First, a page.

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Using Mendelian Randomization to identify modifiable environmental exposures and molecular pathways that causally affect disease risk

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  • Full or part time
    Prof G Davey Smith
    Prof D Evans
  • Application Deadline
    Applications accepted all year round
  • Self-Funded PhD Students Only
    Self-Funded PhD Students Only

About This PhD Project

Project Description

Mendelian Randomization (MR) is a statistical methodology that uses genetic variants to test whether observational associations between environmental risk factors and disease represent causal relationships (Davey-Smith & Hemani, 2013). To date, a limitation of the approach has been low statistical power, in that large sample sizes are required to demonstrate causality. The UK Biobank Study is a large cross sectional study that has measured genotypic and phenotypic information on 100,000 - 500,000 individuals and so represents an opportunity to perform MR in a powerful sample of individuals. The aim is to utilize the UK BioBank and other large scale population based resources to investigate causal relationships between modifiable exposures and disease using MR. It addition the relationship between disease and thousands of allelic scores that proxy molecular phenotypes will be investigated in an attempt to data mine possible causal relationships in the data (Evans et al. 2013).

Aims & Objectives
(1) To use the UK Biobank resource to perform Mendelian Randomization of modifiable environmental exposures and disease/disease related traits in a very large sample of individuals.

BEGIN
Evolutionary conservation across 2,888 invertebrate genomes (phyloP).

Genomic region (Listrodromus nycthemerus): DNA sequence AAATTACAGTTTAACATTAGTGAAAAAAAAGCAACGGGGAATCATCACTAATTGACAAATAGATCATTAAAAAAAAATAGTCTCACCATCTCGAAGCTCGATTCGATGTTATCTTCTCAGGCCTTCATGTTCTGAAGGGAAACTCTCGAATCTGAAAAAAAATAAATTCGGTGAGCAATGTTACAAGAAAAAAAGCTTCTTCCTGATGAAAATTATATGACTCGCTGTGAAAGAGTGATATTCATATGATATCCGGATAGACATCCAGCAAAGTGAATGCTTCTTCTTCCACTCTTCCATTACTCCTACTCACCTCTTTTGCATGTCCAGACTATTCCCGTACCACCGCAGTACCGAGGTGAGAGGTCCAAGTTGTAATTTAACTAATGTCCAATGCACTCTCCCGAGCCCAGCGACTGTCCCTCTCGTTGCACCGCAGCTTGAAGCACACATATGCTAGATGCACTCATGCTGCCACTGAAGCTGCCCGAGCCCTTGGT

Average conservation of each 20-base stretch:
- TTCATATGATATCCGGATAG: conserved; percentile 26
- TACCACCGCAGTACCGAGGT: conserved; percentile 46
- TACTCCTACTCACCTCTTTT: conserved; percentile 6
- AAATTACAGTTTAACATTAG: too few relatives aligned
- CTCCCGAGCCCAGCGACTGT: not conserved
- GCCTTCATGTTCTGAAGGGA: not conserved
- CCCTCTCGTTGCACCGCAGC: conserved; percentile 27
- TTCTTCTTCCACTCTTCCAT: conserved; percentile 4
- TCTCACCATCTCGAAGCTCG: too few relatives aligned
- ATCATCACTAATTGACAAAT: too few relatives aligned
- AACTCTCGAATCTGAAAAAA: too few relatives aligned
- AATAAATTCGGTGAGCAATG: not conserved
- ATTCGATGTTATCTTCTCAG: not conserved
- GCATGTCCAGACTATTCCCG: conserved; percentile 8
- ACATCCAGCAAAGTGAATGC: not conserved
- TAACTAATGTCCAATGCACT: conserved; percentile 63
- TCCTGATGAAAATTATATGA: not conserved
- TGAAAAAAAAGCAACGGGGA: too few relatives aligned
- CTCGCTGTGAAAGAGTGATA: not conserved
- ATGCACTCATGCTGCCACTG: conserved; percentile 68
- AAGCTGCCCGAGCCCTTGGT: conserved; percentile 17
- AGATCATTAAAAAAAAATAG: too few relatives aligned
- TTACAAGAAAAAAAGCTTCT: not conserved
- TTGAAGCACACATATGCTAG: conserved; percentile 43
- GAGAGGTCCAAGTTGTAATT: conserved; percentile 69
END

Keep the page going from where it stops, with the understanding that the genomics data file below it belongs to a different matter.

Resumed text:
(2) To identify causal relationships between thousands of molecular phenotypes (i.e. gene expression, gene methylation) and disease/disease-related traits using a data-mining approach in a very large sample of individuals (Evans et al. 2013).

The project will involve performing MR on several medically relevant observational relationships that have previously not able to be addressed because of small sample size. Allelic scores that proxy thousands of molecular phenotypes including gene transcription, methylation and levels of metabolites will then be constructed. The student will then screen for association between these instruments and phenotypes within the UK10K Biobank and other large scale population based resources and follow up interesting associations with more formal MR analyses.


Davey Smith G, Hemani G (2014). Mendelian randomization: genetic anchors for causal inference in epidemiological studies. Hum Mol Genet, 23(R1), R89-R98.

Evans DM et al (2013). Mining the human phenome using allelic scores that index biological intermediates. PLoS Genet, 9(10), e1003919.

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